With the pronouncement of this Judgment, the Supreme Court has declared that it has overruled the various earlier judgments which were of the view that right to privacy is not constitutionally protected.

 

Harini Daliparthy

Legal Associate

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The Islamic practice of instant triple talaq permits Sunni Muslim men to enact divorce with their wives, simply by pronouncing talaq, meaning divorce, three times. Despite, many Islamic countries have banned it and the Supreme Court finding it unconstitutional in the past, Chief Justice J. S. Khehar concluded that talaq-e-biddat constitutes a matter of faith for Sunni Muslims of the Hanafi school and has been practiced by them for at least 1,400 years.

India has two primary ways of dealing with religious matters. The Constitution protects the personal law of religious communities, allowing them to carry on practices as per their traditions without the interference of the courts. But where religious law has been codified by legislatures, such as through the Shariat Act of 1937, it becomes open to constitutional questions and the test of fundamental rights.

In a majority 3:2 Judgment, a Five-Judge Bench of the Supreme Court on 22nd August 2017, set aside talaq-e-biddat as a “manifestly arbitrary” practice, which is not protected by Article 25 (Freedom of Religion) of the Constitution in the case of Shayara Bano vs. Union of India and others (22.08.2017)

Justices Kurian Joseph and Rohinton Fali Nariman gave separate Judgments against the validity of talaq-e-biddat.

Justice Nariman’s Judgment says, talaq-e-biddat allowed a Muslim man to “whimsically and capriciously” divorce his wife. The practice is “manifestly arbitrary” and does not enjoy the protection of Article 25. Furthermore, Justice Nariman opined, talaq-e-biddat was merely permissive and not a absolute religious practice, and so, does not deserve the protection of Article 25, again. This view was supported by Justice U.U. Lalit.

Justice U. U. Lalit further stated that the 1937 Shariat Act is a law made by the legislature before the Constitution came into force, and would fall squarely within the expression “laws in force” under Article 13(3)(b). Therefore, it would be hit by Article 13(1) if found to be inconsistent with the provisions of Part III of the Constitution.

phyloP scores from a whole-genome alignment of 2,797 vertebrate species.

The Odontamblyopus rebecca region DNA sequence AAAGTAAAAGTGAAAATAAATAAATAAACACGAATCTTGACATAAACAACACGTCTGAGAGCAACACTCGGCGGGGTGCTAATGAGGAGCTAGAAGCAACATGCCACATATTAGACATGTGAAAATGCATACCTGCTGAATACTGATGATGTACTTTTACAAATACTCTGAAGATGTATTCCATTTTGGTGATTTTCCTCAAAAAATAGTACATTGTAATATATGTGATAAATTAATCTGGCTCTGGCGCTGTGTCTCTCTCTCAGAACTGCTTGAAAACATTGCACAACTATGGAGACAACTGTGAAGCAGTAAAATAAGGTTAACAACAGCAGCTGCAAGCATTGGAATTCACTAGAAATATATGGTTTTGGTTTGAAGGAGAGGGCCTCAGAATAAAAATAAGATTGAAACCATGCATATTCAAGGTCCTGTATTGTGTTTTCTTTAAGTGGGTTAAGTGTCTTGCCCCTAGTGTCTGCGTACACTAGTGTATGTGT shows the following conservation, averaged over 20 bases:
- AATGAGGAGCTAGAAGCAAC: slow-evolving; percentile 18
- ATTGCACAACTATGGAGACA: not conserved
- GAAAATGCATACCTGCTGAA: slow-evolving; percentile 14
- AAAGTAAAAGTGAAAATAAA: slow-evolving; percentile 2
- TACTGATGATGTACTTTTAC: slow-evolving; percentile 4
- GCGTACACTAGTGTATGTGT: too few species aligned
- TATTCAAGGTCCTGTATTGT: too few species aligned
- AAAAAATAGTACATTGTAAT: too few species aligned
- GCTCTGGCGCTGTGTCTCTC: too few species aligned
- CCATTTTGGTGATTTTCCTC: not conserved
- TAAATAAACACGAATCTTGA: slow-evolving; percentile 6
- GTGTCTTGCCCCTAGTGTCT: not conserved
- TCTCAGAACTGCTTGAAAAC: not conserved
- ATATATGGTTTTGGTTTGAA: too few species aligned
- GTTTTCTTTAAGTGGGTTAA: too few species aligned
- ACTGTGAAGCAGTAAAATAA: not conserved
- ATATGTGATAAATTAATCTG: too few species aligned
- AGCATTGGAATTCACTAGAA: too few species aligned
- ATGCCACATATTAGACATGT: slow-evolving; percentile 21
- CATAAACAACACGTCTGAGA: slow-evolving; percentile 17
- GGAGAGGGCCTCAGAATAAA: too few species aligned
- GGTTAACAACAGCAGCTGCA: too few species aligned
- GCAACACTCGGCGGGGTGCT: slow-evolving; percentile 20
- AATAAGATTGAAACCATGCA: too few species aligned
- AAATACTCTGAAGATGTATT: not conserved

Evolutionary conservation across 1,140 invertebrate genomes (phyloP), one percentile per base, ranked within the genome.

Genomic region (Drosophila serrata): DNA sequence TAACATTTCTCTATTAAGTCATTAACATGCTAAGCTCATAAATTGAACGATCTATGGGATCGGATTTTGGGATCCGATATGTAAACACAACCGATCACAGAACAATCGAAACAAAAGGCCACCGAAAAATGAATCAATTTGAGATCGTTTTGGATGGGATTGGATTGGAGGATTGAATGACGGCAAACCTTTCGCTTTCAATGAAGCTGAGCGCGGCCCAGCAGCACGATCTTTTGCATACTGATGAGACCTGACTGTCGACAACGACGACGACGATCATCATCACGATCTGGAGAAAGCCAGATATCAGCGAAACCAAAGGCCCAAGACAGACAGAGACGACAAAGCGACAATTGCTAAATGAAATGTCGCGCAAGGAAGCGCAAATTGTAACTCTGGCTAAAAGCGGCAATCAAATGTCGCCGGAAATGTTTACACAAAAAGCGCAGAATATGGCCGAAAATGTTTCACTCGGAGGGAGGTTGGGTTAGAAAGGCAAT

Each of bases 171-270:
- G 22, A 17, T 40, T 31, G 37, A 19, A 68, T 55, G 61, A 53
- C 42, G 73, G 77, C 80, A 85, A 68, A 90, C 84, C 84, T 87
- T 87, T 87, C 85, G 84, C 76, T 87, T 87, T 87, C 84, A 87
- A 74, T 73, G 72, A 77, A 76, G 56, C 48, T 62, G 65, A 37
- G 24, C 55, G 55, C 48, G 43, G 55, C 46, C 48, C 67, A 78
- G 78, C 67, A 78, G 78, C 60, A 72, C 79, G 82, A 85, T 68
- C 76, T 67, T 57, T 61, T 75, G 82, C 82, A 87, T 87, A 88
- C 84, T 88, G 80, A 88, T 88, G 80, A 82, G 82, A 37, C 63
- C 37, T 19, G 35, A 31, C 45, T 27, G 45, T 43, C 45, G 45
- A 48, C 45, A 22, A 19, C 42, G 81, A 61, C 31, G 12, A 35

Justice Kurian Joseph, in his Judgment, concurs with Justice Nariman on the ‘arbitrariness aspect’ stating that,“However, on the pure question of law that a legislation, be it plenary or subordinate, can be challenged on the ground of  arbitrariness, I agree with the illuminating exposition of law by Nariman, J. I am also of the strong view that Constitutional democracy of India cannot conceive of a legislation which is arbitrary.

The minority view of Chief Justice of India J. S. Khehar, who led the Bench, held that talaq-e-biddat is an integral part of Article 25 (Freedom of Religion). He said it had been followed for over 1,400 years by the Hanafis and become a part of religious pratice. He held that instant talaq does not violate Articles 14, 19 and 21 of the Constitution, and has passed it on to the Legislature to decide a law invoking extraordinary jurisdiction within six months of the Judgment.

The opinion of Justice J.S. Khehar and Justice S. Abdul Nazeer is that, “Till such time as legislation in the matter is considered, we are satisfied in injuncting Muslim husbands, from pronouncing ‘talaq-e-biddat’ as a means for severing their matrimonial relationship. The instant injunction, shall in the first instance, be operative for a period of six months,

If it is decided that the practice of ‘talaq-e-biddat’ be done away with altogether, the injunction would continue, till legislation is finally enacted. Failing which, the injunction shall cease to operate.”

Chief Justice J.S. Khehar’s dissenting opinion concluded that instant talaq-e-biddat did not come under codified, statutory law – as argued by the Petitioners calling for it to be struck down – and instead accepted the All India Muslim Personal Law Board’s contention that it was personal religious law, and could not be changed by the court.

Religion is a matter of faith, and not of logic. It is not open to a court to accept an egalitarian approach, over a practice which constitutes an integral part of religion,” the dissenting opinion says. “We cannot accept the Petitioners’ claim, because the challenge raised is in respect of an issue of ‘personal law’ which has constitutional protection.

We hope and expect, that the contemplated legislation will also take into consideration advances in Muslim ‘personal law’ – ‘Shariat’, as have been corrected by legislation the world over, even by theocratic Islamic States. When the British rulers in India provided succor to Muslims by legislation, and when remedial measures have been adopted by the Muslim world, we find no reason, for an independent India, to lag behind,” the dissenting opinion said. “We would also beseech different political parties to keep their individual political gains apart, while considering the necessary measures requiring legislation.

Ultimately, however, this opinion was only supported by two of the Five Judges on the Bench and so, rather than leaving talaq-e-biddat to the Legislature, the Supreme Court of India has decided to strike down talaq-e-biddat as unconstitutional regardless of the above dissenting opinions of two Judges that it comes under personal law.

Taruna Verma

Senior Associate

The Indian Lawyer